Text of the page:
-- Marianne Kennedy McCarthy, Palm Harbor
Know the facts about airport issue
I think all of us are very grateful that St. Petersburg's city's pioneers, especially Mr. Straub, had the foresight to preserve our parks for the future. However, the current proposal to remove Albert Whitted Airport and replace it with 50 percent park land raises some questions.
If 50 percent is to be "park land," what about the other 50 percent? It is designated "public option." Is this a ploy to allow even more development? If so, what kind? Does anyone imagine that you'll get to vote on it?
Park land, as beautiful as it is, does not produce any revenue. Indeed, it will cost a considerable amount to remove the airport, clean up the site and create a park that will be maintained indefinitely at taxpayer expense.
The airport has played an important role in the history of aviation right here in our community. The Young Eagles and flight training programs are marvelous. With all of the innovations being made by NASA, the prospect of smaller aircraft with shorter glide paths will play an important role in the future.
I support the plan being set forth by the Albert Whitted Preservation group, which extends the runway eastward and combines green space with amenities and aviation-related facilities. I hope that you will ask questions and think twice before you sign any petitions without knowing all of the facts.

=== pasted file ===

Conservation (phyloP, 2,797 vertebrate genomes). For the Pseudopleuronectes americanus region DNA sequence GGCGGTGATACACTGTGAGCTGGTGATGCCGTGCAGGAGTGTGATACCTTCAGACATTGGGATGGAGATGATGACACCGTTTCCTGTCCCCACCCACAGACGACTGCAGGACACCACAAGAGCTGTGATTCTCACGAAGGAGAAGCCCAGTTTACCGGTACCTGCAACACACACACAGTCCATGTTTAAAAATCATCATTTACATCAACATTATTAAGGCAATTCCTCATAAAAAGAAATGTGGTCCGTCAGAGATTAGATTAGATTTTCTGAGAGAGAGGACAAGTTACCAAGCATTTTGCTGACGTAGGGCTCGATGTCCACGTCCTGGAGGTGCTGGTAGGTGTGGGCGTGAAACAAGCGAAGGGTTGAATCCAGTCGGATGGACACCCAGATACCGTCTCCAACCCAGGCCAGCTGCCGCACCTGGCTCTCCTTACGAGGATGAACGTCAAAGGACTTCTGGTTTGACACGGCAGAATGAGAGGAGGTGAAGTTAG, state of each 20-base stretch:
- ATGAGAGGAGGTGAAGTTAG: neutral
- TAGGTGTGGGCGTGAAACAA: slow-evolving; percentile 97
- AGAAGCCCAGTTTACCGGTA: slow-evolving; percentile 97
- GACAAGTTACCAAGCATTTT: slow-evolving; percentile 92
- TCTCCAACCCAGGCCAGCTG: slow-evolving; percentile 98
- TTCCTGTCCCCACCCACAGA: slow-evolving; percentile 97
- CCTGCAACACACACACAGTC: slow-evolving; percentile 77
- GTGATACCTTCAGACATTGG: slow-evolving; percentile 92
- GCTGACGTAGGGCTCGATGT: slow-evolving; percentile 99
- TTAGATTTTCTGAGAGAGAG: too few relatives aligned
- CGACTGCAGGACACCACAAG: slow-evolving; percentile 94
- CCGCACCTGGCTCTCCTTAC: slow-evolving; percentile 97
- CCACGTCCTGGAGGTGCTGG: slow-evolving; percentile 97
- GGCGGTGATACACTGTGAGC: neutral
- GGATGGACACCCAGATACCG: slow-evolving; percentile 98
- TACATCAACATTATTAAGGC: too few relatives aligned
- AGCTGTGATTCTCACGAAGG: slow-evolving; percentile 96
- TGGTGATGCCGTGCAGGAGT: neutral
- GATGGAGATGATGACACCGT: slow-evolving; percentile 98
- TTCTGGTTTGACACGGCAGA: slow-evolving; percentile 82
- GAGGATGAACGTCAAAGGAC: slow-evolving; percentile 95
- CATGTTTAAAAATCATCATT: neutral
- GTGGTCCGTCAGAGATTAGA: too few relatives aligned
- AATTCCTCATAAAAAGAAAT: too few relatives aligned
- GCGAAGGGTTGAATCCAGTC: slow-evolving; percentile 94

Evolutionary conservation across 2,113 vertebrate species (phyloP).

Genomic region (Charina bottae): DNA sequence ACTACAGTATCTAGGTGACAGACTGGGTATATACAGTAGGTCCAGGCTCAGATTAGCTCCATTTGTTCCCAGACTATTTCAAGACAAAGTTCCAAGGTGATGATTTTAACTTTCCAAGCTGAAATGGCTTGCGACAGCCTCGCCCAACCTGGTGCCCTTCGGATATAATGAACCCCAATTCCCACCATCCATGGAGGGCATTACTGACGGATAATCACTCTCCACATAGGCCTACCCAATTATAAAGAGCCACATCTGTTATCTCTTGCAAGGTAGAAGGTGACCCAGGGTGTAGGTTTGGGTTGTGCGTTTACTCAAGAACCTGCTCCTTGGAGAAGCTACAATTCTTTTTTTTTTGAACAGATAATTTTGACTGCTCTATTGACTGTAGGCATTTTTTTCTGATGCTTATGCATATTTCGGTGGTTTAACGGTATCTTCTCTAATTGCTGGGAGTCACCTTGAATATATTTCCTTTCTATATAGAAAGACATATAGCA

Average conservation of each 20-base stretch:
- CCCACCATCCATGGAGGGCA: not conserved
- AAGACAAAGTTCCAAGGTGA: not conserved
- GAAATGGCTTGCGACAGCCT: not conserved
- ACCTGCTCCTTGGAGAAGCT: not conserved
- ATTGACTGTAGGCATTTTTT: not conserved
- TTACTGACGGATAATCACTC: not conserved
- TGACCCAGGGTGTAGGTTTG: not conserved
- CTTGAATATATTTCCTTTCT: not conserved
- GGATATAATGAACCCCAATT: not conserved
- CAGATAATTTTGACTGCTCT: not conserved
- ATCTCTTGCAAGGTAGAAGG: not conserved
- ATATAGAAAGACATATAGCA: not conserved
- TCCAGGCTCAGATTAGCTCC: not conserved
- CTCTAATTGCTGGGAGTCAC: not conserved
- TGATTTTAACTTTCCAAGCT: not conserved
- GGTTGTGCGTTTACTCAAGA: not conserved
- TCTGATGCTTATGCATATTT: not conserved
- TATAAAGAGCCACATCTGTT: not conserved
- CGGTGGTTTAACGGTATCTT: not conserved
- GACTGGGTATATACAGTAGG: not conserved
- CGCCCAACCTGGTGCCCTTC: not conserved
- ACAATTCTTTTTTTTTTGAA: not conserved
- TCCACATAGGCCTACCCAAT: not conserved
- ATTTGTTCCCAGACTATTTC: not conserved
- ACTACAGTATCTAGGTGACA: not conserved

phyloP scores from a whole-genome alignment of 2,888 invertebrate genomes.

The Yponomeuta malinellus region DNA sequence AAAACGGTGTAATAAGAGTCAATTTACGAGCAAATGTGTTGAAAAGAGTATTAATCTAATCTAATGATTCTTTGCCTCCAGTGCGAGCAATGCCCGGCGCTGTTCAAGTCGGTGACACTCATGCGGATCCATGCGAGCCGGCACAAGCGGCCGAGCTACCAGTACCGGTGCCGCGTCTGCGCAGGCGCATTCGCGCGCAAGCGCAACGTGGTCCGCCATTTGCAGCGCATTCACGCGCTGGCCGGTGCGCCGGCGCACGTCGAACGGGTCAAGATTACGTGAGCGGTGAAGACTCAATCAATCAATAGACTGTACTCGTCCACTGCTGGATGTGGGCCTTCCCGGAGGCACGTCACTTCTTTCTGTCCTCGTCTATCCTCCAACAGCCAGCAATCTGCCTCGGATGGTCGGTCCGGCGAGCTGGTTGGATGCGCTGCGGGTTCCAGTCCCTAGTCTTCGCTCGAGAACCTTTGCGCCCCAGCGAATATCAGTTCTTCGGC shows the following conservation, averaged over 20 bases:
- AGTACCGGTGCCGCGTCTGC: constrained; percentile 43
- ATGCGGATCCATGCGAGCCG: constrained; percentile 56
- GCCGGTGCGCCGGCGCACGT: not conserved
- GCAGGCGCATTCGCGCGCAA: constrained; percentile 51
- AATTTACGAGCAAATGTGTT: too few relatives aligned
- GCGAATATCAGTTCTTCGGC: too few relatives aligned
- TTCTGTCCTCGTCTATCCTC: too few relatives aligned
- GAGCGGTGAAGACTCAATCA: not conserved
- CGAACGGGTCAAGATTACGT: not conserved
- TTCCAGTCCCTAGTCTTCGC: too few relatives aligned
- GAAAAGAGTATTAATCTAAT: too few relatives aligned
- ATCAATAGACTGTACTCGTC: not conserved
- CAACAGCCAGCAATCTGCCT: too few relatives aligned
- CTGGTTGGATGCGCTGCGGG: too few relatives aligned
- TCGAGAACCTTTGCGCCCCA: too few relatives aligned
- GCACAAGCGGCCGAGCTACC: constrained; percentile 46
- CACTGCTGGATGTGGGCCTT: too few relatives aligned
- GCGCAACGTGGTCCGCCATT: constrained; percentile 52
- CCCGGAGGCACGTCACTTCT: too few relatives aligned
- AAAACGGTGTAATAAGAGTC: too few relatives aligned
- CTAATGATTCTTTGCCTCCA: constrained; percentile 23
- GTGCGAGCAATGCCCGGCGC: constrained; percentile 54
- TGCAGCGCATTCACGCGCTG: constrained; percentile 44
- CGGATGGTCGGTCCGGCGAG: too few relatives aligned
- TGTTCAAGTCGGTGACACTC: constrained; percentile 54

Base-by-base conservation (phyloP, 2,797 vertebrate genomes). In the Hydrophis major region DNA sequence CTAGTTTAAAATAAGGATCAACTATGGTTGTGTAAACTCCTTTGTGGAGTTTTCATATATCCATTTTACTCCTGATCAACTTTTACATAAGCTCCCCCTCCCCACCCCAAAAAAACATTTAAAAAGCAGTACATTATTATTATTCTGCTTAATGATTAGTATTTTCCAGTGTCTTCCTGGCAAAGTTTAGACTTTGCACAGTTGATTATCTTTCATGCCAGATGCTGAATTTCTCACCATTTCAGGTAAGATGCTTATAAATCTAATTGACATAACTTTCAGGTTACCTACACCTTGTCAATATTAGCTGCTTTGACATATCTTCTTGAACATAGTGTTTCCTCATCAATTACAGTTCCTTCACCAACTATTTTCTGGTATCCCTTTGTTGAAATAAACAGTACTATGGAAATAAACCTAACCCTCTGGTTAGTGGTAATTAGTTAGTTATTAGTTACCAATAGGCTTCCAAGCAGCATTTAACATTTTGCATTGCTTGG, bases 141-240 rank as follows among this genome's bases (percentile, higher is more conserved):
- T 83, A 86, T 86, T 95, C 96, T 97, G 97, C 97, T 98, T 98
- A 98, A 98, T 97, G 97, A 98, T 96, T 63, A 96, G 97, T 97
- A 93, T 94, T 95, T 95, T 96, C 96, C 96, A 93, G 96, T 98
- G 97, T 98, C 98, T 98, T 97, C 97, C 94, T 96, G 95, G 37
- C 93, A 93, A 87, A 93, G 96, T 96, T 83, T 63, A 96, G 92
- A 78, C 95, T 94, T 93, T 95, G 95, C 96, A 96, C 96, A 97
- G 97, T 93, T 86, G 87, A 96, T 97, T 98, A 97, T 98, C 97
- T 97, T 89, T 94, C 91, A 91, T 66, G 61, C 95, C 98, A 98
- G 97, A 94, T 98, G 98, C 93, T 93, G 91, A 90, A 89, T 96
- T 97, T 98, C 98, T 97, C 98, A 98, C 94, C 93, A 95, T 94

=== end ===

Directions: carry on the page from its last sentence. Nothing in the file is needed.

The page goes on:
-- Connie Kone, St. Petersburg
Fluoride problems outweigh benefits
I am unhappy to hear that the county commissioners have just voted to start fluoridating the county drinking water. You only have to do a small amount of research to see that the evidence against adding this toxin to our drinking water far outweighs the evidence in favor.
Fluoride is only slightly less toxic than arsenic. Areas where there are naturally high levels of fluoride have an increased incidence of arthritis, bone cancer and osteoporosis, to name a few. Fluoride may harden the surfaces of teeth, but it causes brittleness underneath. This condition is called dental fluorosis. I ask you to have someone just check out the truth about fluoride, and write a fair article about it. People should not have to be concerned about the safety of their drinking water.
-- Barbara Lee, Largo
County doesn't need to be dentist
Re: Pinellas joins the flow, adds fluoride, Aug. 27.
Are there no other pressing problems that the Pinellas County commissioners believe they can solve that they feel compelled to dump fluoride into our water to show they have done something for the public good?
We do not need big government to help us take care of our teeth. What special interest group is pushing this? Is this another case of "Alcoa Can't Wait," where a private company comes up with a bright idea for disposing of manufacturing byproducts?
My daughter has brown mottling on her teeth due to the fluoridated water we drank from the tap while living in Colorado for two years when she was very young. Tooth care is simple. Brush and floss your teeth. Eat your vegetables and stay away from sugar. Brush with a fluoridated toothpaste if you like.
But this is America. We should have a choice. I am so upset by this. Now I will either have to filter my water or buy bottled water to ensure the health of my family. I just wonder what will be dumped into our water supply next "for our own good."
-- Kitty Magness, Dunedin
[Last modified September 7, 2003, 02:02:02]